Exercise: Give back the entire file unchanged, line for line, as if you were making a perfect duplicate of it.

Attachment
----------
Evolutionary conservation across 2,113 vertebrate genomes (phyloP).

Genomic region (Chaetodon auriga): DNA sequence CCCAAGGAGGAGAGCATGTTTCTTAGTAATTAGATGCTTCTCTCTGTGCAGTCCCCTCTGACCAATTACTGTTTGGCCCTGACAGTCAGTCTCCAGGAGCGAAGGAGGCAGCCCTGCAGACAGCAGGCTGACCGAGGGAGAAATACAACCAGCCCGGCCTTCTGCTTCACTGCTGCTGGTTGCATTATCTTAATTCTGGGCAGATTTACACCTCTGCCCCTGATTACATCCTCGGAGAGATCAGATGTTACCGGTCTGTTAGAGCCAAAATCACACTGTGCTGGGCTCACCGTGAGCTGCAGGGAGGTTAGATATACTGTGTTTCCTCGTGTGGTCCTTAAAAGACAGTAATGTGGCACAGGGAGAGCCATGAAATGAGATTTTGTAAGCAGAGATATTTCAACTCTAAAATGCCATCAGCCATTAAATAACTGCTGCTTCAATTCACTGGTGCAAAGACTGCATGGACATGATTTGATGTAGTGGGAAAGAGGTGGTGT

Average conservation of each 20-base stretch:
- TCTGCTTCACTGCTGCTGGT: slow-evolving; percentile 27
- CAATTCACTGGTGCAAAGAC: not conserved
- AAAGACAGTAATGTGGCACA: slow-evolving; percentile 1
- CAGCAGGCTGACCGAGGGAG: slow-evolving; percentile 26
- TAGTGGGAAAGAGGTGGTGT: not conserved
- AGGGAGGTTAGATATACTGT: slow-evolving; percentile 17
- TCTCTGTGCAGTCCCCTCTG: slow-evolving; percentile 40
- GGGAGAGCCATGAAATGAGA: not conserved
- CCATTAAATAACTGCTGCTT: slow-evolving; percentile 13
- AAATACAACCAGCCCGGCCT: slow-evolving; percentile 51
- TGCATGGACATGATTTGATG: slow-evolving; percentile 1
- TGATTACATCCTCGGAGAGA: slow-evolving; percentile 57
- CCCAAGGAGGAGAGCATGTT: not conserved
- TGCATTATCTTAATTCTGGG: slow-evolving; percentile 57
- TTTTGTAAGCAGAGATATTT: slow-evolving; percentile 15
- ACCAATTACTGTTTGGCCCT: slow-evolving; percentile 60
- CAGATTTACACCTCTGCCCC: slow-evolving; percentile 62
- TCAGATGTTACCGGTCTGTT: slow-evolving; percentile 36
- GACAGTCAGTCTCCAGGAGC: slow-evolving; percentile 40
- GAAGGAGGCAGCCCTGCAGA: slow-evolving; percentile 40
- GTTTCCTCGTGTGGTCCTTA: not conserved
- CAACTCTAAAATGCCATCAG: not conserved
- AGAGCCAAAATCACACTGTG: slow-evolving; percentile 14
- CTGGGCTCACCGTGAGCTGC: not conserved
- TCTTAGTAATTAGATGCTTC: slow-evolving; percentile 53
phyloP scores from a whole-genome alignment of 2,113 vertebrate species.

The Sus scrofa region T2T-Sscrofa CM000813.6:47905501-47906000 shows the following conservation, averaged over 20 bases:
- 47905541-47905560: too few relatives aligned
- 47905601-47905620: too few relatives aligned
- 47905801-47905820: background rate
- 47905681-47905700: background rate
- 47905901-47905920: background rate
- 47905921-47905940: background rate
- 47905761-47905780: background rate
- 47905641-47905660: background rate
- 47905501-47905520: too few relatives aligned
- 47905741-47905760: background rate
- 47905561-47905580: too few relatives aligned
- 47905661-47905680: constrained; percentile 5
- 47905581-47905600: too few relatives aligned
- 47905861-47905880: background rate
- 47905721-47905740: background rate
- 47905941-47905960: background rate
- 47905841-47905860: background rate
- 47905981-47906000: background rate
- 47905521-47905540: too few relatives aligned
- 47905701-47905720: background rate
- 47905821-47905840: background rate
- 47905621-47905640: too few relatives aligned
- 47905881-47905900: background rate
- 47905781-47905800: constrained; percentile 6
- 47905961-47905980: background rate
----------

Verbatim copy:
Evolutionary conservation across 2,113 vertebrate genomes (phyloP).

Genomic region (Chaetodon auriga): DNA sequence CCCAAGGAGGAGAGCATGTTTCTTAGTAATTAGATGCTTCTCTCTGTGCAGTCCCCTCTGACCAATTACTGTTTGGCCCTGACAGTCAGTCTCCAGGAGCGAAGGAGGCAGCCCTGCAGACAGCAGGCTGACCGAGGGAGAAATACAACCAGCCCGGCCTTCTGCTTCACTGCTGCTGGTTGCATTATCTTAATTCTGGGCAGATTTACACCTCTGCCCCTGATTACATCCTCGGAGAGATCAGATGTTACCGGTCTGTTAGAGCCAAAATCACACTGTGCTGGGCTCACCGTGAGCTGCAGGGAGGTTAGATATACTGTGTTTCCTCGTGTGGTCCTTAAAAGACAGTAATGTGGCACAGGGAGAGCCATGAAATGAGATTTTGTAAGCAGAGATATTTCAACTCTAAAATGCCATCAGCCATTAAATAACTGCTGCTTCAATTCACTGGTGCAAAGACTGCATGGACATGATTTGATGTAGTGGGAAAGAGGTGGTGT

Average conservation of each 20-base stretch:
- TCTGCTTCACTGCTGCTGGT: slow-evolving; percentile 27
- CAATTCACTGGTGCAAAGAC: not conserved
- AAAGACAGTAATGTGGCACA: slow-evolving; percentile 1
- CAGCAGGCTGACCGAGGGAG: slow-evolving; percentile 26
- TAGTGGGAAAGAGGTGGTGT: not conserved
- AGGGAGGTTAGATATACTGT: slow-evolving; percentile 17
- TCTCTGTGCAGTCCCCTCTG: slow-evolving; percentile 40
- GGGAGAGCCATGAAATGAGA: not conserved
- CCATTAAATAACTGCTGCTT: slow-evolving; percentile 13
- AAATACAACCAGCCCGGCCT: slow-evolving; percentile 51
- TGCATGGACATGATTTGATG: slow-evolving; percentile 1
- TGATTACATCCTCGGAGAGA: slow-evolving; percentile 57
- CCCAAGGAGGAGAGCATGTT: not conserved
- TGCATTATCTTAATTCTGGG: slow-evolving; percentile 57
- TTTTGTAAGCAGAGATATTT: slow-evolving; percentile 15
- ACCAATTACTGTTTGGCCCT: slow-evolving; percentile 60
- CAGATTTACACCTCTGCCCC: slow-evolving; percentile 62
- TCAGATGTTACCGGTCTGTT: slow-evolving; percentile 36
- GACAGTCAGTCTCCAGGAGC: slow-evolving; percentile 40
- GAAGGAGGCAGCCCTGCAGA: slow-evolving; percentile 40
- GTTTCCTCGTGTGGTCCTTA: not conserved
- CAACTCTAAAATGCCATCAG: not conserved
- AGAGCCAAAATCACACTGTG: slow-evolving; percentile 14
- CTGGGCTCACCGTGAGCTGC: not conserved
- TCTTAGTAATTAGATGCTTC: slow-evolving; percentile 53
phyloP scores from a whole-genome alignment of 2,113 vertebrate species.

The Sus scrofa region T2T-Sscrofa CM000813.6:47905501-47906000 shows the following conservation, averaged over 20 bases:
- 47905541-47905560: too few relatives aligned
- 47905601-47905620: too few relatives aligned
- 47905801-47905820: background rate
- 47905681-47905700: background rate
- 47905901-47905920: background rate
- 47905921-47905940: background rate
- 47905761-47905780: background rate
- 47905641-47905660: background rate
- 47905501-47905520: too few relatives aligned
- 47905741-47905760: background rate
- 47905561-47905580: too few relatives aligned
- 47905661-47905680: constrained; percentile 5
- 47905581-47905600: too few relatives aligned
- 47905861-47905880: background rate
- 47905721-47905740: background rate
- 47905941-47905960: background rate
- 47905841-47905860: background rate
- 47905981-47906000: background rate
- 47905521-47905540: too few relatives aligned
- 47905701-47905720: background rate
- 47905821-47905840: background rate
- 47905621-47905640: too few relatives aligned
- 47905881-47905900: background rate
- 47905781-47905800: constrained; percentile 6
- 47905961-47905980: background rate